Julien Reiman is an aspiring historian specializing in US diplomatic history. He was raised in Atlanta, Georgia and attended Columbia University, where he was awarded the Charles A. Beard Prize in History for his senior thesis on the role of low-level statesmen in US-India relations during and after WWII. He is currently expanding this research through an MPhil in American History at the University of Cambridge in the United Kingdom. He leads local ice cream tours in his spare time.
Laura Bullon-Cassis is a PhD Candidate in the Department of Media, Culture, and Communications at New York University, and a Junior Visiting Fellow in the Albert Hirschman Centre on Democracy and in the Department of Anthropology and Sociology at IHEID. Laura is interested in how digitally-fueled social movements can contribute to improving the effectiveness of global environmental governance. Her doctoral dissertation explores the influence of the youth climate movement on the style and substance of climate change and sustainable development conferences at the United Nations (UN). Laura teaches interdisciplinary courses on topics related to sustainability and media studies at Pratt Institute and New York University. As a writer for the International Institute for Sustainable Development’s (IISD) Reporting Services, Laura regularly attends UN environmental conferences worldwide. She holds an MSc in Global Politics and a BSc in Sociology from the London School of Economics and Political Science (LSE), and has held roles at the academic journal Public Culture, the United Nations Conference on Housing and Sustainable Urban Development (Habitat III), the United Nations Stabilization Mission in Haiti (MINUSTAH), and the PR firm Edelman. She has published her work in academic and media outlets, including OpenDemocracy, Global Policy Journal and The Global Journal.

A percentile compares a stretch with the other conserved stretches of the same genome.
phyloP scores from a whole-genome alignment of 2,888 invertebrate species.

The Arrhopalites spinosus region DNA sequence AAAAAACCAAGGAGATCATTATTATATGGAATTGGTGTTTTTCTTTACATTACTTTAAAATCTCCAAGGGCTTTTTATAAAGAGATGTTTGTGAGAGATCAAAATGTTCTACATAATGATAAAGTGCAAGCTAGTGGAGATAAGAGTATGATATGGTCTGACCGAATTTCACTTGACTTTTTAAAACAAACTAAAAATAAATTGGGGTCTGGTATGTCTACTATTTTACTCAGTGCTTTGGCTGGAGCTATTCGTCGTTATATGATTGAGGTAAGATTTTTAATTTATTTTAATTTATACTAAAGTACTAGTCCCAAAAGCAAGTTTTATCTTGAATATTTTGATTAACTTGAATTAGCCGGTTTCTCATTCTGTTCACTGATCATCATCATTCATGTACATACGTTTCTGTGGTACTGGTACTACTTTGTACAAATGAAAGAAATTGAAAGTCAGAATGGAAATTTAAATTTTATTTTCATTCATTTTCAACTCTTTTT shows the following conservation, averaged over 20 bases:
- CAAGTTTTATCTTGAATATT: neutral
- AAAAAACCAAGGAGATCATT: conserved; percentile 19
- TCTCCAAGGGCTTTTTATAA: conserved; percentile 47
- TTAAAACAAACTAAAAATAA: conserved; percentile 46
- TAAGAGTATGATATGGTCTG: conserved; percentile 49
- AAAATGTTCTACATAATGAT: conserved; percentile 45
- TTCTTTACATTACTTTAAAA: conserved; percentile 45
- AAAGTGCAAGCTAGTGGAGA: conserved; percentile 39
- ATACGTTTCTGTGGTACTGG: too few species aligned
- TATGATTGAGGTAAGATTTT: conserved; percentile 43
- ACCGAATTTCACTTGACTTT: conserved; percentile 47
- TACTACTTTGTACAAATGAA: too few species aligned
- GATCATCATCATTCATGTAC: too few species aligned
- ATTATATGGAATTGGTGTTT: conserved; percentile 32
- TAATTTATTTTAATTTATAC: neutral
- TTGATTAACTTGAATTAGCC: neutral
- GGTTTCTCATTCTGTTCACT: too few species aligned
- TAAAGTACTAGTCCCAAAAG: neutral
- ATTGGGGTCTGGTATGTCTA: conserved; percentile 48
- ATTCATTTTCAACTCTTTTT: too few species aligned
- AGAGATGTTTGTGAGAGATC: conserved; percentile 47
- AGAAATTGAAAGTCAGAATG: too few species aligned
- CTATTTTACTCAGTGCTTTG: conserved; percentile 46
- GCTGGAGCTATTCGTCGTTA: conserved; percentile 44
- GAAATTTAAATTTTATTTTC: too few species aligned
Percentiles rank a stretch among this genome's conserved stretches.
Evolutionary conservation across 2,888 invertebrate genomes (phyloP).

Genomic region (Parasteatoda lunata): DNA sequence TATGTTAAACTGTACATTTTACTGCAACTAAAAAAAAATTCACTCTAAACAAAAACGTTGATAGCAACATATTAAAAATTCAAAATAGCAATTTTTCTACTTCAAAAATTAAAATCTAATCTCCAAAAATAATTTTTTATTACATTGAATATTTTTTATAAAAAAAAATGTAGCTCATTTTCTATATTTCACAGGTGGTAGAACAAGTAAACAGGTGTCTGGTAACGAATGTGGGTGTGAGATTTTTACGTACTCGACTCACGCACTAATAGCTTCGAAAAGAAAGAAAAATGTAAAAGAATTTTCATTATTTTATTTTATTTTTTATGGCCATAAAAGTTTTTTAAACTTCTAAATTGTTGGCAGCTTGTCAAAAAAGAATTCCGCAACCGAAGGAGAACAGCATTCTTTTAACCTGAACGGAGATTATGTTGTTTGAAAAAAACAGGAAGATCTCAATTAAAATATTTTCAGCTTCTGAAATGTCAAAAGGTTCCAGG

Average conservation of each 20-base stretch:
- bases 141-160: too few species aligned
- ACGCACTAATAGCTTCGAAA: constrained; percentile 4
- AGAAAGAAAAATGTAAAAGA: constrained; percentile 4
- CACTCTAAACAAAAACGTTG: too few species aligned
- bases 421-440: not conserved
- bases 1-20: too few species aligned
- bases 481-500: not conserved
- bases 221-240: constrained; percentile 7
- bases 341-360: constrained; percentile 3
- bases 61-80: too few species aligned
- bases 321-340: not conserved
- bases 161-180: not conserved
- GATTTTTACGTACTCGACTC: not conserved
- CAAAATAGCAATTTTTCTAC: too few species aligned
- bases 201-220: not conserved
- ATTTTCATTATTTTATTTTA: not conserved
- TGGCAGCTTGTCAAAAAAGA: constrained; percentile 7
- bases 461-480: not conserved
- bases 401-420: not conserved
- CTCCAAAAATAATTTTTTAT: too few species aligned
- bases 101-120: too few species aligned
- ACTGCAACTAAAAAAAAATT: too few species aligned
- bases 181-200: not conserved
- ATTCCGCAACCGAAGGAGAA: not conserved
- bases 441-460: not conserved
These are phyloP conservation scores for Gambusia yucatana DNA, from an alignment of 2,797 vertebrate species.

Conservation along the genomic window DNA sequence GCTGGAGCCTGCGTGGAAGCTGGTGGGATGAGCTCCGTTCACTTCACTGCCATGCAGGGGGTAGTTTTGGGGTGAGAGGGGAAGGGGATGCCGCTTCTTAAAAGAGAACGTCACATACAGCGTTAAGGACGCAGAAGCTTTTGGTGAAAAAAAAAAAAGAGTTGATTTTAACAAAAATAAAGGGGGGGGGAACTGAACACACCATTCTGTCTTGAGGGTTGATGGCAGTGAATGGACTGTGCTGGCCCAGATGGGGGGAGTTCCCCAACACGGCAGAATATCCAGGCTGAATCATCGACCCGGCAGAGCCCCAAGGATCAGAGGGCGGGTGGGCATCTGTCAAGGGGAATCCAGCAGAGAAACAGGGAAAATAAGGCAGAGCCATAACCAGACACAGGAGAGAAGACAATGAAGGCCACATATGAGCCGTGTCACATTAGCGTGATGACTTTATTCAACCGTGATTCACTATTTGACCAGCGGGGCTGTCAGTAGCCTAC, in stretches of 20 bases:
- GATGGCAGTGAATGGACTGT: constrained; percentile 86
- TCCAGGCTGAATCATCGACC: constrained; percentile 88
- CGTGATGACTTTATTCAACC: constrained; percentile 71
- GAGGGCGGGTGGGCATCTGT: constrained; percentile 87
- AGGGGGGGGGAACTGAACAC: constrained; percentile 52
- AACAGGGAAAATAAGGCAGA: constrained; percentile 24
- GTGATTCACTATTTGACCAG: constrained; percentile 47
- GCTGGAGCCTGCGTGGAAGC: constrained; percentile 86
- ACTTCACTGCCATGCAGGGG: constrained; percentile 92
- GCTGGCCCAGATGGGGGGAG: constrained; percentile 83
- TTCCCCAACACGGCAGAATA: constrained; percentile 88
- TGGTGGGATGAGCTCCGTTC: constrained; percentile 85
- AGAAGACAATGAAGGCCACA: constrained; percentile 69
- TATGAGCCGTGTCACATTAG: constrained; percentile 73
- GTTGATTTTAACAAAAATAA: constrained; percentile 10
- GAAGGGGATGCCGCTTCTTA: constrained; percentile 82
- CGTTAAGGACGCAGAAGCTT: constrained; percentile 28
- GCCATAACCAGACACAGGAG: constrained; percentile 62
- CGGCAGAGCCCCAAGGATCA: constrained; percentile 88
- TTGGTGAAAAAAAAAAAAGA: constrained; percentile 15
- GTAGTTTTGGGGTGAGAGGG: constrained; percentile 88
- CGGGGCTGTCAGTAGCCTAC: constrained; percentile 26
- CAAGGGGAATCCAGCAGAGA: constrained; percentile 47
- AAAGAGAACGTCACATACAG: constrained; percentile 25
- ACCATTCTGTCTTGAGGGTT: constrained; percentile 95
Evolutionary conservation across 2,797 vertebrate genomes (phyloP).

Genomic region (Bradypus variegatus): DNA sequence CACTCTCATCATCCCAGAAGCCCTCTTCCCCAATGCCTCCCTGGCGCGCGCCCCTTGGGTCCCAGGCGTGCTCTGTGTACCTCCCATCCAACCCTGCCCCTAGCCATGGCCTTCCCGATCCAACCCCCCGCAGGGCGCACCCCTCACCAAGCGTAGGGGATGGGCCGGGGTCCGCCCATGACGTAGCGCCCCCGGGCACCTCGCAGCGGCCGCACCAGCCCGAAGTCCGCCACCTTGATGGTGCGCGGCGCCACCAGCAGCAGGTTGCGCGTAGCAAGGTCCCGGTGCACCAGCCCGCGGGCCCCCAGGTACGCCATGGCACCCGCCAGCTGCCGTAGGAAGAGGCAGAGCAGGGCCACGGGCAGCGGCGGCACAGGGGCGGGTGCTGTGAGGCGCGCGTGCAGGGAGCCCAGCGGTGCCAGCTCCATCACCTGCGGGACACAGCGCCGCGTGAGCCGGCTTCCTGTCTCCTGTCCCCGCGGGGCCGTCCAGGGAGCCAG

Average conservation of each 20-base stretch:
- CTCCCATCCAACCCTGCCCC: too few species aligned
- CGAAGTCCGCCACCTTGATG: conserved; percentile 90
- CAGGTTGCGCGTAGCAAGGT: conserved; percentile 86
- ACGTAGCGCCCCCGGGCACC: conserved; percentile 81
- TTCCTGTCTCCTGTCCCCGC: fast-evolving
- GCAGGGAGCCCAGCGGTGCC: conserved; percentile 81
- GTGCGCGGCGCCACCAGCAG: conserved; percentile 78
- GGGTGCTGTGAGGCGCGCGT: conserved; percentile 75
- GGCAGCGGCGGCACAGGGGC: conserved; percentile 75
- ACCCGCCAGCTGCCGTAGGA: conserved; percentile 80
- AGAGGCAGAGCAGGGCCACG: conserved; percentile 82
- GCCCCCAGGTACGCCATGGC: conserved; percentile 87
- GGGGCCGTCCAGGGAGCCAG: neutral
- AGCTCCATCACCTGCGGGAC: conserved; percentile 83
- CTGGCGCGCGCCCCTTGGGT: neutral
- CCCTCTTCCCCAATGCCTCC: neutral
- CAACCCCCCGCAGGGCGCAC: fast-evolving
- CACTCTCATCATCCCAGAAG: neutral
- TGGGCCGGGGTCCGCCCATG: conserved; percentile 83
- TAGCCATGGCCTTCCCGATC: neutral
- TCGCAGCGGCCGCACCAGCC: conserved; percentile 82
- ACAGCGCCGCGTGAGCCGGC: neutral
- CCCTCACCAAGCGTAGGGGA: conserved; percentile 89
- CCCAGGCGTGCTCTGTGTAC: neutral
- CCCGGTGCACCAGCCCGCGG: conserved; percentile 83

I talked to many different people, I learned a lot, I saw a myriad of subjects, and because I was a graduate scholar, I was given the opportunity to understand and see how the conference worked."
One of the most important skills I acquired as a Graduate Scholar was networking with fellow participants at the conference. My position gave me the opportunity to talk with many delegates, with whom I might not have communicated if I had not chaired their panels."
I have to thank the lovely organisers for giving me the privilege position. As an early career academic, the award is timely for my professional development."